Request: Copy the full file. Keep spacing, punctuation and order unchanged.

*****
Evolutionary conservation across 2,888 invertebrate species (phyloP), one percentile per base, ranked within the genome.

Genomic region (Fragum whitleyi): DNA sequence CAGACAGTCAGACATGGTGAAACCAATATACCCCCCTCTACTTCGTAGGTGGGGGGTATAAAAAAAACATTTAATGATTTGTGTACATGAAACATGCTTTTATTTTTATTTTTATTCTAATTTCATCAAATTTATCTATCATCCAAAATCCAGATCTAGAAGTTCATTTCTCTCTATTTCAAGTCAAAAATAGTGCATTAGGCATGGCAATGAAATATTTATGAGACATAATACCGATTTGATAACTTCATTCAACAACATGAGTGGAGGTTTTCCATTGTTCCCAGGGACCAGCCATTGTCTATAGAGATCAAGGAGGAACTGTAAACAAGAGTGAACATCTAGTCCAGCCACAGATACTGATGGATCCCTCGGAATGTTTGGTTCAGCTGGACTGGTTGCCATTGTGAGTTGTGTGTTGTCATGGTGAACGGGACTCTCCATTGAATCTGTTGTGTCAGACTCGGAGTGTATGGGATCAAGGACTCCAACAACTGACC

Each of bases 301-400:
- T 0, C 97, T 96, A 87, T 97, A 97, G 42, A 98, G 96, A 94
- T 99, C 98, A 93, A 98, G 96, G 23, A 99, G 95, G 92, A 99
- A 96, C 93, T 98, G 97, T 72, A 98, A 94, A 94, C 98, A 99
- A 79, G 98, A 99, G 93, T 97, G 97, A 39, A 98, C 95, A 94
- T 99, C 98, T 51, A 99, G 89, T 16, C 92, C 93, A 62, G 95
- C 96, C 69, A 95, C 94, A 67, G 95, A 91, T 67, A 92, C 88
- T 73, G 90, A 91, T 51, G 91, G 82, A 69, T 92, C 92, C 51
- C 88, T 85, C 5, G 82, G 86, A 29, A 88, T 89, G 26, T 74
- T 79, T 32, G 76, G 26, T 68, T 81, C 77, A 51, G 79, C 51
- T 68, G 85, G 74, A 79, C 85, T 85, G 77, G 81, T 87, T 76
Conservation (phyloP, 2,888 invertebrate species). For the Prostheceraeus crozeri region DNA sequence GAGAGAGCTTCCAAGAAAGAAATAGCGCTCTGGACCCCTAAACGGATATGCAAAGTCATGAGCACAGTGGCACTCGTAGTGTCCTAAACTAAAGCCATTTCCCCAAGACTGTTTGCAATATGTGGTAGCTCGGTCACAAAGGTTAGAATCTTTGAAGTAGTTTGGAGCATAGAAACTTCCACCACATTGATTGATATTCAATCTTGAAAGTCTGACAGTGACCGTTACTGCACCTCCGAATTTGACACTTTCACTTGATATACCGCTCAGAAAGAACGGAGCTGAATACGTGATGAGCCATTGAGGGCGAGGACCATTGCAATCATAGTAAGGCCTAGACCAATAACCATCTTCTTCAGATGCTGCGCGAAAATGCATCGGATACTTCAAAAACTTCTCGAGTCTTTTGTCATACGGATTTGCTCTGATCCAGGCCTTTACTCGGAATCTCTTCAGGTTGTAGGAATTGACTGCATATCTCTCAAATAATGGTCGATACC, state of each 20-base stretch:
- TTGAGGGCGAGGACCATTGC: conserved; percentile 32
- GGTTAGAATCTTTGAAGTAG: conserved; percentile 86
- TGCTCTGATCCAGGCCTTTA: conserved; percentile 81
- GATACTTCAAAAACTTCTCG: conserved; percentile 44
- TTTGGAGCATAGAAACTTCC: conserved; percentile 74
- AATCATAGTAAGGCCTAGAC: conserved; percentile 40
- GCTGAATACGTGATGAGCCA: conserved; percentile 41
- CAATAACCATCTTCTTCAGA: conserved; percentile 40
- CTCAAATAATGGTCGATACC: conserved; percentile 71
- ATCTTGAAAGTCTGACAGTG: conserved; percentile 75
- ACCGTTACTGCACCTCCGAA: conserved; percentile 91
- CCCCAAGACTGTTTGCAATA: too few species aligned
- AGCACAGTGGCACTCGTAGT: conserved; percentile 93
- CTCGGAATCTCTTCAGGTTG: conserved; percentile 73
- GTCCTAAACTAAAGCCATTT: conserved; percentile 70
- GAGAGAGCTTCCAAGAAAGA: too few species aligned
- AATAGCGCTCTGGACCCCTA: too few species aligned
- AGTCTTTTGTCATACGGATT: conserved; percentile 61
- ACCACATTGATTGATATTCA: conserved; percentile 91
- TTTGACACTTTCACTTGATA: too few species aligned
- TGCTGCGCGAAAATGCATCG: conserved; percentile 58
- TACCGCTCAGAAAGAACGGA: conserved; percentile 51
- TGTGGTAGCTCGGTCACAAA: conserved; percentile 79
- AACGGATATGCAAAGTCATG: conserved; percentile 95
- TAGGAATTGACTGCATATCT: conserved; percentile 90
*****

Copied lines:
Evolutionary conservation across 2,888 invertebrate species (phyloP), one percentile per base, ranked within the genome.

Genomic region (Fragum whitleyi): DNA sequence CAGACAGTCAGACATGGTGAAACCAATATACCCCCCTCTACTTCGTAGGTGGGGGGTATAAAAAAAACATTTAATGATTTGTGTACATGAAACATGCTTTTATTTTTATTTTTATTCTAATTTCATCAAATTTATCTATCATCCAAAATCCAGATCTAGAAGTTCATTTCTCTCTATTTCAAGTCAAAAATAGTGCATTAGGCATGGCAATGAAATATTTATGAGACATAATACCGATTTGATAACTTCATTCAACAACATGAGTGGAGGTTTTCCATTGTTCCCAGGGACCAGCCATTGTCTATAGAGATCAAGGAGGAACTGTAAACAAGAGTGAACATCTAGTCCAGCCACAGATACTGATGGATCCCTCGGAATGTTTGGTTCAGCTGGACTGGTTGCCATTGTGAGTTGTGTGTTGTCATGGTGAACGGGACTCTCCATTGAATCTGTTGTGTCAGACTCGGAGTGTATGGGATCAAGGACTCCAACAACTGACC

Each of bases 301-400:
- T 0, C 97, T 96, A 87, T 97, A 97, G 42, A 98, G 96, A 94
- T 99, C 98, A 93, A 98, G 96, G 23, A 99, G 95, G 92, A 99
- A 96, C 93, T 98, G 97, T 72, A 98, A 94, A 94, C 98, A 99
- A 79, G 98, A 99, G 93, T 97, G 97, A 39, A 98, C 95, A 94
- T 99, C 98, T 51, A 99, G 89, T 16, C 92, C 93, A 62, G 95
- C 96, C 69, A 95, C 94, A 67, G 95, A 91, T 67, A 92, C 88
- T 73, G 90, A 91, T 51, G 91, G 82, A 69, T 92, C 92, C 51
- C 88, T 85, C 5, G 82, G 86, A 29, A 88, T 89, G 26, T 74
- T 79, T 32, G 76, G 26, T 68, T 81, C 77, A 51, G 79, C 51
- T 68, G 85, G 74, A 79, C 85, T 85, G 77, G 81, T 87, T 76
Conservation (phyloP, 2,888 invertebrate species). For the Prostheceraeus crozeri region DNA sequence GAGAGAGCTTCCAAGAAAGAAATAGCGCTCTGGACCCCTAAACGGATATGCAAAGTCATGAGCACAGTGGCACTCGTAGTGTCCTAAACTAAAGCCATTTCCCCAAGACTGTTTGCAATATGTGGTAGCTCGGTCACAAAGGTTAGAATCTTTGAAGTAGTTTGGAGCATAGAAACTTCCACCACATTGATTGATATTCAATCTTGAAAGTCTGACAGTGACCGTTACTGCACCTCCGAATTTGACACTTTCACTTGATATACCGCTCAGAAAGAACGGAGCTGAATACGTGATGAGCCATTGAGGGCGAGGACCATTGCAATCATAGTAAGGCCTAGACCAATAACCATCTTCTTCAGATGCTGCGCGAAAATGCATCGGATACTTCAAAAACTTCTCGAGTCTTTTGTCATACGGATTTGCTCTGATCCAGGCCTTTACTCGGAATCTCTTCAGGTTGTAGGAATTGACTGCATATCTCTCAAATAATGGTCGATACC, state of each 20-base stretch:
- TTGAGGGCGAGGACCATTGC: conserved; percentile 32
- GGTTAGAATCTTTGAAGTAG: conserved; percentile 86
- TGCTCTGATCCAGGCCTTTA: conserved; percentile 81
- GATACTTCAAAAACTTCTCG: conserved; percentile 44
- TTTGGAGCATAGAAACTTCC: conserved; percentile 74
- AATCATAGTAAGGCCTAGAC: conserved; percentile 40
- GCTGAATACGTGATGAGCCA: conserved; percentile 41
- CAATAACCATCTTCTTCAGA: conserved; percentile 40
- CTCAAATAATGGTCGATACC: conserved; percentile 71
- ATCTTGAAAGTCTGACAGTG: conserved; percentile 75
- ACCGTTACTGCACCTCCGAA: conserved; percentile 91
- CCCCAAGACTGTTTGCAATA: too few species aligned
- AGCACAGTGGCACTCGTAGT: conserved; percentile 93
- CTCGGAATCTCTTCAGGTTG: conserved; percentile 73
- GTCCTAAACTAAAGCCATTT: conserved; percentile 70
- GAGAGAGCTTCCAAGAAAGA: too few species aligned
- AATAGCGCTCTGGACCCCTA: too few species aligned
- AGTCTTTTGTCATACGGATT: conserved; percentile 61
- ACCACATTGATTGATATTCA: conserved; percentile 91
- TTTGACACTTTCACTTGATA: too few species aligned
- TGCTGCGCGAAAATGCATCG: conserved; percentile 58
- TACCGCTCAGAAAGAACGGA: conserved; percentile 51
- TGTGGTAGCTCGGTCACAAA: conserved; percentile 79
- AACGGATATGCAAAGTCATG: conserved; percentile 95
- TAGGAATTGACTGCATATCT: conserved; percentile 90